The dolphins were watched by the kids in the stands.
The house was painted and let to dry by the newlyweds.
The ball was hit by Joe into left field in his last at-bat.
From a grammatical standpoint, these sentences are okay. Yet from a reader’s standpoint, they’re, well … weak. When it comes to crafting stories, weaker sentences equate to less engaging writing, and that means disengaged readers who will be more apt to put a novel down if they run into enough snags like these.
To see the weakness of each of the examples above, now take a look at the sentences revised in the active voice:
Don’t Get Caught in the Trap of Writing for the Market
I recently had the opportunity to speak by phone with the publisher/owner of an indie publisher that specializes in the science fiction and fantasy genres. During the course of our call, he mentioned something that got my mental gears cranking. To paraphrase, he stated that he cannot believe the number of sci-fi/fantasy manuscript submissions he receives from authors who clearly have no understanding of either genre.
After hearing this and then bringing our call to a close, my mind went to a quote by Stephen King in his book, On Writing:
“What’s … wrong is the deliberate turning toward some genre or type of fiction in order to make money. It’s morally wonky…. Also, brothers and sisters, it doesn’t work.”
Now I can’t say for sure why all these authors were submitting to this sci-fi/fantasy publisher, but the fact that they have no understanding of these genres leads me to believe that at least some of them chose these fiction categories because they saw market potential, especially given the extraordinary number of recent and current Hollywood movies that feature these sorts of stories.
Lay Aside All Other Goals and Simply Aim to Tell a Good Tale
Hearing fingernails dragging across a chalkboard has never really bothered me. However, I can imagine how many folks feel about that particular sound every time I hear someone say something to the effect of, “Well, what’s the point of the story? What’s the novel’s message or moral?”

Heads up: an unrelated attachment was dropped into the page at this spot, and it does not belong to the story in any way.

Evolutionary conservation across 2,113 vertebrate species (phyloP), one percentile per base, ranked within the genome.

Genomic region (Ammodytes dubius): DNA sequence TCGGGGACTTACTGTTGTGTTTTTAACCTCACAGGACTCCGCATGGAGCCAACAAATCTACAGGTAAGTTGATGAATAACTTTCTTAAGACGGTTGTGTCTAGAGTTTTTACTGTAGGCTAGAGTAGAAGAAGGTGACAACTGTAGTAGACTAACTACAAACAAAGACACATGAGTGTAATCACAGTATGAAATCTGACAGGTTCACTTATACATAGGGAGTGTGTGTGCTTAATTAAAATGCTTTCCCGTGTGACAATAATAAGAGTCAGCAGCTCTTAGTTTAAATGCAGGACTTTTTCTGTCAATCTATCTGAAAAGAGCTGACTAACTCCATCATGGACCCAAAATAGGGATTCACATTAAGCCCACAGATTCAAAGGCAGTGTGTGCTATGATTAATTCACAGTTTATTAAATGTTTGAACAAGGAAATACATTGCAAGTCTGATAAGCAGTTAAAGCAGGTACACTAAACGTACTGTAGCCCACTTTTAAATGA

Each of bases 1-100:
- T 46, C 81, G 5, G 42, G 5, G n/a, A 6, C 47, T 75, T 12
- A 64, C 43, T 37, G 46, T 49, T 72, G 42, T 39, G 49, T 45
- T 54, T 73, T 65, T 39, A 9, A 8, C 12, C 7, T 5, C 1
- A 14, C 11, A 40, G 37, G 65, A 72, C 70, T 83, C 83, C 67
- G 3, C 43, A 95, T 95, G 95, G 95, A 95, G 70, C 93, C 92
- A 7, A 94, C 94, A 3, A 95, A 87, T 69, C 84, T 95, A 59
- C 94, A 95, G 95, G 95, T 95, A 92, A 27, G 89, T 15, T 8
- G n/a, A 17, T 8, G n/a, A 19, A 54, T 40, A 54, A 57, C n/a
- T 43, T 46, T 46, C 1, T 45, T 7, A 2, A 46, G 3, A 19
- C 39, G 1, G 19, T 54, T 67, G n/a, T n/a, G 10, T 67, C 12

I think what gets me most is that these people assume that a novel has to have some “higher” goal than simply being a good story that engages and entertains readers. (Please note: I am still more than happy to give such individuals plenty of kindness and grace, because fiction just isn’t everyone’s cup of tea, and it’s thus hard to connect with someone philosophically if you’re not at least somewhat a kindred soul with the person.) But can I say plainly that if you’re a novelist, the point of your story is THE STORY. To wit …
The point of your story is not to make sure people clearly understand some message you want to share with the world, perhaps about the dangers of deforestation in the Amazon, for example. If you have a passion about that subject, then by all means write a nonfiction book on it and let your passion emanate from every sentence you pen, finishing with a bold call to action for the reader.
Keep Yourself Accountable by Establishing a Personal Metric
You may already be a published author, or perhaps you’re an aspiring novelist at the moment. Either way, you likely wear any of a number of other hats in your life: husband, wife, boyfriend, girlfriend, father, mother, employee, employer, president of (fill in blank) club, soccer coach, church volunteer, etc. In other words, being a writer is only one of many things you are doing with your life, which further means that your wordsmithery needs to find a place on your schedule just like everything else you do.
Does this mean you need to have a daily writing goal? Maybe so many words or so many minutes (or hours, if you have them available)? I believe it does, because if you are serious about being a writer, then you’ll want to hold yourself accountable by clearly establishing some type of daily personal metric for yourself.
The Little Things Do Matter in Finishing Your Book
A close friend of mine recently told me he wanted to get serious about writing again, with the ultimate goal of finishing his nonfiction book. So I sent him some basic tips that come from an author I know personally, because my years of experience as a wordsmith have taught me that the little things do matter, and you’ll only find success if you give those little things due diligence.
So here are the tips I shared with my friend, via an author friend who lives by them:
- Whether it’s writing the actual text, brainstorming ideas, smoothing out plot snags, etc., try to work on your book in some form or fashion every single day, unless perhaps you choose to take off every Sunday as a day of rest.
- Create some kind of daily goal, whether it’s a fixed amount of time to work on your book or a target number of words to write for the day. Remember, even fifteen to thirty minutes a day is more than zero minutes a day. Same with words: you can’t go back and rework a blank page, so get those words on the page, even it’s a hundred a day.
- Get rid of distractions, because even if writing may be a passion of yours, you still need to take it seriously. In the words of my author friend: